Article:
Va. governor vetoes National Guard sermon legislation
NORFOLK, Va. — Gov. Terry McAuliffe has vetoed Republican-sponsored legislation that would prohibit state censorship of certain military chaplains’ sermons, a move lobbied for by the American Civil Liberties Union, but disappointing to some social conservatives.
McAuliffe, a Democrat, spiked a bill from GOP Sen. Dick Black of Loudoun County on Thursday, reasoning his SB555 “would seriously undermine the religious freedom of National Guard members by potentially exposing them to sectarian proselytizing.”
McAuliffe’s veto of the bill that would apply to the state-controlled Virginia National Guard and Virginia Defense Force is the second of the governor’s young term. He vetoed a gun rights expansion bill last week.
While military chaplains can minister as they choose at voluntary worship services or unofficial private settings, they don’t “have the right to use official, mandatory events as a platform to disseminate their own religious views,” McAuliffe wrote in a veto letter.
Sen. Bill Carrico sees the veto as a blow against religious freedom, not a protection of it, saying McAuliffe has taken a stand “against any bills protecting individuals’ rights to conscience.”
McAuliffe owes the public an answer as to why he thinks government should control “what they say and what they believe,” said Carrico, a former state trooper who has fought to free Virginia State Police chaplains to offer sectarian prayers.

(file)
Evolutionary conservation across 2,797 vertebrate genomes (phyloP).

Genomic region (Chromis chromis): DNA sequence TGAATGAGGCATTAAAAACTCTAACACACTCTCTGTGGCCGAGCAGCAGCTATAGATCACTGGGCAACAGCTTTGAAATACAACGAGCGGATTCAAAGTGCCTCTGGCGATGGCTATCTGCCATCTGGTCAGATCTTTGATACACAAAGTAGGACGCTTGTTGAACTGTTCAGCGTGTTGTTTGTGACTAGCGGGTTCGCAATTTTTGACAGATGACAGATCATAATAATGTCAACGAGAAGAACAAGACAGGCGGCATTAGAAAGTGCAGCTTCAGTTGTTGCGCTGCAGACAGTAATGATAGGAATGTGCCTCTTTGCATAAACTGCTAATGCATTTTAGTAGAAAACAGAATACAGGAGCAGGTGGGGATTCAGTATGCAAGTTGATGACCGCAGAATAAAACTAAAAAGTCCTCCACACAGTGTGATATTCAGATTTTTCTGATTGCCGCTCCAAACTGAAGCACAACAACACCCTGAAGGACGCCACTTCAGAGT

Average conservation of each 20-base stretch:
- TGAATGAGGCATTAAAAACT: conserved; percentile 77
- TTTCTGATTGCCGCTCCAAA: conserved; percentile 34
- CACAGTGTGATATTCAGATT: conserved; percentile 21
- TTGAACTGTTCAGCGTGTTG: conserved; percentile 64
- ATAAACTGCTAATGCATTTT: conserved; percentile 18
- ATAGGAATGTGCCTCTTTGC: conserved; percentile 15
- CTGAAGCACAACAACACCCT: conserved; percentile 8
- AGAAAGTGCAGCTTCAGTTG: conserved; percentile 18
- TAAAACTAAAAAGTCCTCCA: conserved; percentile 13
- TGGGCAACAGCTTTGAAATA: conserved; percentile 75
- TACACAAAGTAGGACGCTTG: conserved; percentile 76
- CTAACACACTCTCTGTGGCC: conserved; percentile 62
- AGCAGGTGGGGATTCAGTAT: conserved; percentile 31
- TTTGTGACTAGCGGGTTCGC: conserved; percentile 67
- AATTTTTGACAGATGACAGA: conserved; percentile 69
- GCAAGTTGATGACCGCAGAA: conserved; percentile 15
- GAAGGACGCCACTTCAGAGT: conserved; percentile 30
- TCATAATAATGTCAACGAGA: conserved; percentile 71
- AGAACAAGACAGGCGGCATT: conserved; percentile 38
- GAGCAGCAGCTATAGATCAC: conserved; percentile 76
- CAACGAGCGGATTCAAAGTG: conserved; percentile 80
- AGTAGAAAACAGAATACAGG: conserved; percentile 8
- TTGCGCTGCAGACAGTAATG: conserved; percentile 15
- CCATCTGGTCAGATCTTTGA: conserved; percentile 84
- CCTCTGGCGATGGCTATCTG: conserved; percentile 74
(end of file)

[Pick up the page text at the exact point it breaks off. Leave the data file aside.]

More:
Recalling that Black’s bill passed the Senate and House of Delegates by margins above the two-thirds veto-proof majority, Carrico, R-Grayson County, said he hopes there are enough votes to override McAuliffe’s veto.
The Family Foundation in an email said the governor denied “good sense and the General Assembly’s voting record” in favor of acquiescing “to the ACLU’s wishes” by vetoing “a commonsense, uncontroversial bill.”
Black said the veto reflects a “sort of unspoken antagonism to Christianity that’s based on gay marriage and abortion,” issues he said can’t be squared with church teachings.
“The thrust is to avoid chaplains saying things that are politically incorrect but biblically sound,” Black said, alleging McAuliffe wants to “control Christian sermons” and has advised National Guard chaplains “ ‘you better not mess with me’?” through his veto.
The veto was warmly received by ACLU of Virginia.
“While purporting to protect the religious freedom of chaplains, this bill would have undermined the religious freedom of service members,” said Claire Guthrie Gastañaga, the group’s executive director. “By vetoing this bill, the governor has ensured that all service members may exercise their religion freely, without coercion.”